Friday, September 07, 2007

So You Think "Yiddin" Is Something New??

The Yiddin song coming from Ghengis Khan is funny, but it is not something to get upset about. And indeed, many modern Jewish songs borrow melodies from non-Jewish sources.

The phenomenon of borrowing melodies from the gentiles in order to put Jewish songs to it is nothing new. Indeed, many niggunim come from Russian marching songs and the like.

Ah, but that is the Rebbe, who can elevate the impure and make it kadosh. But in general, oy-va-voy! All the old niggunim, no one objected to, for they had some spiritual core, and so it was all appropriate. But today, it is different, and everyone doing this is an oysvorf.

Not so. Some rabbonim were yelling about it even way back when, but others argued that it was permissible.

Here is an appropriate Chida (Rav Chaim Joseph David ben Isaac Zerachia Azulai (1724 – 21 March 1807)):
ברכי יוסף אורח חיים סימן תקס ס"ק ה ו. דין ג.
דברי דברי תשבחות או שיר של הודאות וכו'. בספר מעשה רוקח פ"ח מהלכות תפלה נשאל על המשוררים קדיש וקדושה לחן שירי נכרים, והאריך לאסור, ובכלל {דבריו} הביא דברי מהר"ם די לונזאנו בספר שתי ידות דף ק' שכתב בשם ספר חסידים (סי' תשסח) ויזהר מי שקולו נעים שלא יזמר ניגונים נכרים, ודקדק שלא כתב שירים נכרים, דזה פשיטא דאסור, אלא נגונים נכרים, כלומר אף דהשיר הוא קדוש, הניגון נכרי יפסידהו, וכו' ע"ש. ונעלם ממנו דברי מהר"ם די לונזאנו עצמו שם בספר שתי ידות דף קמ"ב שכתב וז"ל, וזאת היתה לי סיבה גורמת לחבר רוב שירי על ניגוני הישמעאלים, וכו' וראיתי קצת חכמים כמתאוננים רע על המחברים שירות ותשבחות לשי"ת על ניגונים אשר לא מבני ישראל המה, ואין הדין עמם, כי אין בכך כלום, עכ"ל. וע"ש מ"ש הרב מהר"ם די לונזאנו בענין זה, ומה שהשיג על מהר"י נאגר"ה בשירותיא.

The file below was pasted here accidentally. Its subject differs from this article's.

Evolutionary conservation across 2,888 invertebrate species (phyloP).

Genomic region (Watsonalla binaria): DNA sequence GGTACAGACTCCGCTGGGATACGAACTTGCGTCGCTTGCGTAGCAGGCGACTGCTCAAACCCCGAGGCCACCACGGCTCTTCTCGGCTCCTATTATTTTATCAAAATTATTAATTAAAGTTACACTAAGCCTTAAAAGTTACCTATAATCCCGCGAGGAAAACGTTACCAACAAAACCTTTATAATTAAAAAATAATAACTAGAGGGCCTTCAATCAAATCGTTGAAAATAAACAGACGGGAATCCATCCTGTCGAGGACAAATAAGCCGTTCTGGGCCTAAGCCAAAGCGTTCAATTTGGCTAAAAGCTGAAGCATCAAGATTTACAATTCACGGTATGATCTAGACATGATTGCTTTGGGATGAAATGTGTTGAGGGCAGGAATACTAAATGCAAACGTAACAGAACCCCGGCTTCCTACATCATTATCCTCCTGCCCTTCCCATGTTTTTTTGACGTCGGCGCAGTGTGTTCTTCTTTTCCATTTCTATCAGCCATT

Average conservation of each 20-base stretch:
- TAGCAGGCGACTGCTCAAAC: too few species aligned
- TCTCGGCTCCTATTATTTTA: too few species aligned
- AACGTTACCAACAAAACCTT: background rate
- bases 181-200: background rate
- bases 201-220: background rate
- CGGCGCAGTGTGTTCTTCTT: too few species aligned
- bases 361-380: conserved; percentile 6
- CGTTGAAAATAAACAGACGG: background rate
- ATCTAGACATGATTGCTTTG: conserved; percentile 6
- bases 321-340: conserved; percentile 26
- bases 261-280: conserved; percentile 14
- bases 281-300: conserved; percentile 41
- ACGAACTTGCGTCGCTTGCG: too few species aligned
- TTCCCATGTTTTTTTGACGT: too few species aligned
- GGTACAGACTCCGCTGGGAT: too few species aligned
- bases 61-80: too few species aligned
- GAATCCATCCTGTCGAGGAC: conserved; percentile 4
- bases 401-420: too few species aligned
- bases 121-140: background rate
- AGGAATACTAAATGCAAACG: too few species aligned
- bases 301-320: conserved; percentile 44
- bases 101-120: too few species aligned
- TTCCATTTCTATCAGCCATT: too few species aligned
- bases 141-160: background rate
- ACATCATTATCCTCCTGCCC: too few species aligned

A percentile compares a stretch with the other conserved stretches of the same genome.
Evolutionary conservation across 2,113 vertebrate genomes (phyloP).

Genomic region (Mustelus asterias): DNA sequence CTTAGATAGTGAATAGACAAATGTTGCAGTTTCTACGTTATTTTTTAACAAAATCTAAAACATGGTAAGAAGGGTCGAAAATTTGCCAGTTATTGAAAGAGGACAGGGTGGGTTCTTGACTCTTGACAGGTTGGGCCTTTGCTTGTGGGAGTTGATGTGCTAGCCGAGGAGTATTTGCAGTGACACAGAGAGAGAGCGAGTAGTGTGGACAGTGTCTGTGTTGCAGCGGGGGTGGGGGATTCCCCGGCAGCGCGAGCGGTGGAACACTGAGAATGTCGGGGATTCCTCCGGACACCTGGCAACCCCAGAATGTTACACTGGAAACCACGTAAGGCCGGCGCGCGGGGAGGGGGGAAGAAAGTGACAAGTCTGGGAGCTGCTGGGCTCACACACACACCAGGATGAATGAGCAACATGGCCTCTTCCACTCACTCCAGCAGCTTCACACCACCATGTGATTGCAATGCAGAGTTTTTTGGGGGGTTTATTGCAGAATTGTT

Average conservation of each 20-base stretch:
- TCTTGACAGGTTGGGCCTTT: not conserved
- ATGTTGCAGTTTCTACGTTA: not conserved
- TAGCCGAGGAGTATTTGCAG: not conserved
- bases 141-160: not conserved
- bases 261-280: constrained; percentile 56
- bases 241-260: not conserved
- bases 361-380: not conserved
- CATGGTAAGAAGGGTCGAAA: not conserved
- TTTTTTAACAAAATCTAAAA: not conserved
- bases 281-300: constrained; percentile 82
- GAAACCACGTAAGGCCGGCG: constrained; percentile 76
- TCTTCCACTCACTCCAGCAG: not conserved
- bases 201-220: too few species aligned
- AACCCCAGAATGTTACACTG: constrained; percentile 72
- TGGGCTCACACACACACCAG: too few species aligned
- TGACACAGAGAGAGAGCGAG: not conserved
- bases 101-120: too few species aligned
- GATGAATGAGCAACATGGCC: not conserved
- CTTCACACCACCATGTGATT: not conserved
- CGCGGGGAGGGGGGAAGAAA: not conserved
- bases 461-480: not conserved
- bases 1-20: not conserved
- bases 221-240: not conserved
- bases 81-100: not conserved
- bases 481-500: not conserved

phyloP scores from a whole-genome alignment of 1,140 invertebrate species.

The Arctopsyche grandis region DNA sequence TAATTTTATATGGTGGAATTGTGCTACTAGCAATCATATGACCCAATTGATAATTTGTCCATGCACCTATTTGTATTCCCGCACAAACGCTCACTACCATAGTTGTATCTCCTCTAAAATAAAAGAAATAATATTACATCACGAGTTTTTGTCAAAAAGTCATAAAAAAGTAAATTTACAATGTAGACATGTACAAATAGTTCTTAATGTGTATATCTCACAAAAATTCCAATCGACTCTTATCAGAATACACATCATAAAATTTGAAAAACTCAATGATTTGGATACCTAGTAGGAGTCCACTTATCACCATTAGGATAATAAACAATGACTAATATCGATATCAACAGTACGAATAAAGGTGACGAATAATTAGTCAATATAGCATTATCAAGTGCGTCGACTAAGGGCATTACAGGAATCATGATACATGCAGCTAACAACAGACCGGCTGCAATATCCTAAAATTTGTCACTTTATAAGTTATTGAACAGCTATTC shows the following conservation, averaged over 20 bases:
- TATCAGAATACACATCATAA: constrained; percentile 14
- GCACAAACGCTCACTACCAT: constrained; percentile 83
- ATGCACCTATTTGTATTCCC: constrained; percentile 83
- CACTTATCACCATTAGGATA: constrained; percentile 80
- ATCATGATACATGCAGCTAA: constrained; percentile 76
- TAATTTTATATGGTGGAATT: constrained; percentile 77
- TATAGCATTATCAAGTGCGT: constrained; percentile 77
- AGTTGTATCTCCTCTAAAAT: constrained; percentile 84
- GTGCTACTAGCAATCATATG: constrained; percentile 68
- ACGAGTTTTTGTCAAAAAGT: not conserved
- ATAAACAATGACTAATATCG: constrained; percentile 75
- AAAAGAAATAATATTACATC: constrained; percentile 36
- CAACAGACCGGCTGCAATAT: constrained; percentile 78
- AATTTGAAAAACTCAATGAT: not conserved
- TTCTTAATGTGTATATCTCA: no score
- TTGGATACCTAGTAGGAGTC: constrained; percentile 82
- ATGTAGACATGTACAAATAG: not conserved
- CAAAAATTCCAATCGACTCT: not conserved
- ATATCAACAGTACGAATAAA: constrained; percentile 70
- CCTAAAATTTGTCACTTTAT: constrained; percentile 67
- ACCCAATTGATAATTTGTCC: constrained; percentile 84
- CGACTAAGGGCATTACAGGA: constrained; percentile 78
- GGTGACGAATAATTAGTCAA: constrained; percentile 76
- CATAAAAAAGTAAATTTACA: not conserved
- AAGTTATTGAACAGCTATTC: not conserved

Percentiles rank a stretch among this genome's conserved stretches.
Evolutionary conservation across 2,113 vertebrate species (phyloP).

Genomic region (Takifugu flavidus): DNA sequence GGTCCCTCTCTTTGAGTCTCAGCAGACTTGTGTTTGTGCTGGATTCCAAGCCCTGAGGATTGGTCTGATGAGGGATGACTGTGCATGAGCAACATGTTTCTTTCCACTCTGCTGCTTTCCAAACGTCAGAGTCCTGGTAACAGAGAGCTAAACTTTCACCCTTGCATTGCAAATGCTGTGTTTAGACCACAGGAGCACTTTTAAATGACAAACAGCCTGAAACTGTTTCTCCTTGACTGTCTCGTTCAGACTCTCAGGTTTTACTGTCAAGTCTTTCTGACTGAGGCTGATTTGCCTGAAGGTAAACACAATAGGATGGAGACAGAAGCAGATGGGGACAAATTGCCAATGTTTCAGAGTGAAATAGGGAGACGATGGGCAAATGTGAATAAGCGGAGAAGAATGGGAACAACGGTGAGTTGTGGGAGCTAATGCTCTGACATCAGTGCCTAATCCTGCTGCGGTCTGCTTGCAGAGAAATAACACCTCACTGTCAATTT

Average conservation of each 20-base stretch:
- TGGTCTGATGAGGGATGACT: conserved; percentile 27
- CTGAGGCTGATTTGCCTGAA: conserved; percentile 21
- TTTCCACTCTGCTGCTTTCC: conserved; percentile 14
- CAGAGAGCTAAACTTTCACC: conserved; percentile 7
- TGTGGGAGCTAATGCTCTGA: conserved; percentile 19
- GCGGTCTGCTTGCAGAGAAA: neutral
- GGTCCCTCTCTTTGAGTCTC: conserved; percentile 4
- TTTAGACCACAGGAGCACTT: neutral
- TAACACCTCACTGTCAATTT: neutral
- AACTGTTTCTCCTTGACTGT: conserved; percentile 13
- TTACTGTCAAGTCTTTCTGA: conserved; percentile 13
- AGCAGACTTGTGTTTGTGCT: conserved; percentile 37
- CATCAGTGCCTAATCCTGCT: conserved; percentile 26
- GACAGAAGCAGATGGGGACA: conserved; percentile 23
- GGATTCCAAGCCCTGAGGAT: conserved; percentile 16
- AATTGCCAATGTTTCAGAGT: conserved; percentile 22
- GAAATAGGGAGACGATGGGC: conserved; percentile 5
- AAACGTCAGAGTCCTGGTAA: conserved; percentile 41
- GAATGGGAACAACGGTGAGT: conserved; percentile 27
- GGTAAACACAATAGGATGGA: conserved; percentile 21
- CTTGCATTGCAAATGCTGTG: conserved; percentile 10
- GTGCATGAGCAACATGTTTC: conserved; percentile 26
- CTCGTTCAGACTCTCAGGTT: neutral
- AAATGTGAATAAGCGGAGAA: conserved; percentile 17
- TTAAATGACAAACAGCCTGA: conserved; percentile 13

He notes that is the Sefer Maaseh Rokeach in Hilchot Tefillah, he was asked about those who sand kaddish and kedusha to melodies of gentiles, and he forbids. And along the way he brings the words of the Maharam di Lonzano who cited the Sefer Chassidim that one whose voice is sweet should take heed not to sing gentile niggunim, and makes a diyuk from the fact that he did not say shirim (songs) but rather niggunim (melodies). Yet, points out the Chida, the Maharam di Lonzano writes elsewhere that he himself composed Hebrew lyrics to Arabic melodies.

Furthermore, he writes, a few Chachamim complain about those who compose Hebrew lyrics and praises to Hashem based on non-Jewish melodies, but the law is not like them.

So it is nothing new to compose Hebrew words to non-Jewish melodies. And it is nothing new for people to complain about it -- but ignore 'em.

Another important thing to note is that we see all these piyyitum, and zemirot. People nowadays put them to tunes, or try to adapt them to tunes. (Deror Yikra goes to almost anything, including "Can You Tell Me How To Get To Sesame Street?") But in fact, in many cases, they were initially composed to match the meter, beat, etc., of existing tunes. I wonder for how many of these we know the initial melody.

Note: and now I see this post from BlogInDm, who noted this Chida first, three weeks ago, though to a different purpose.

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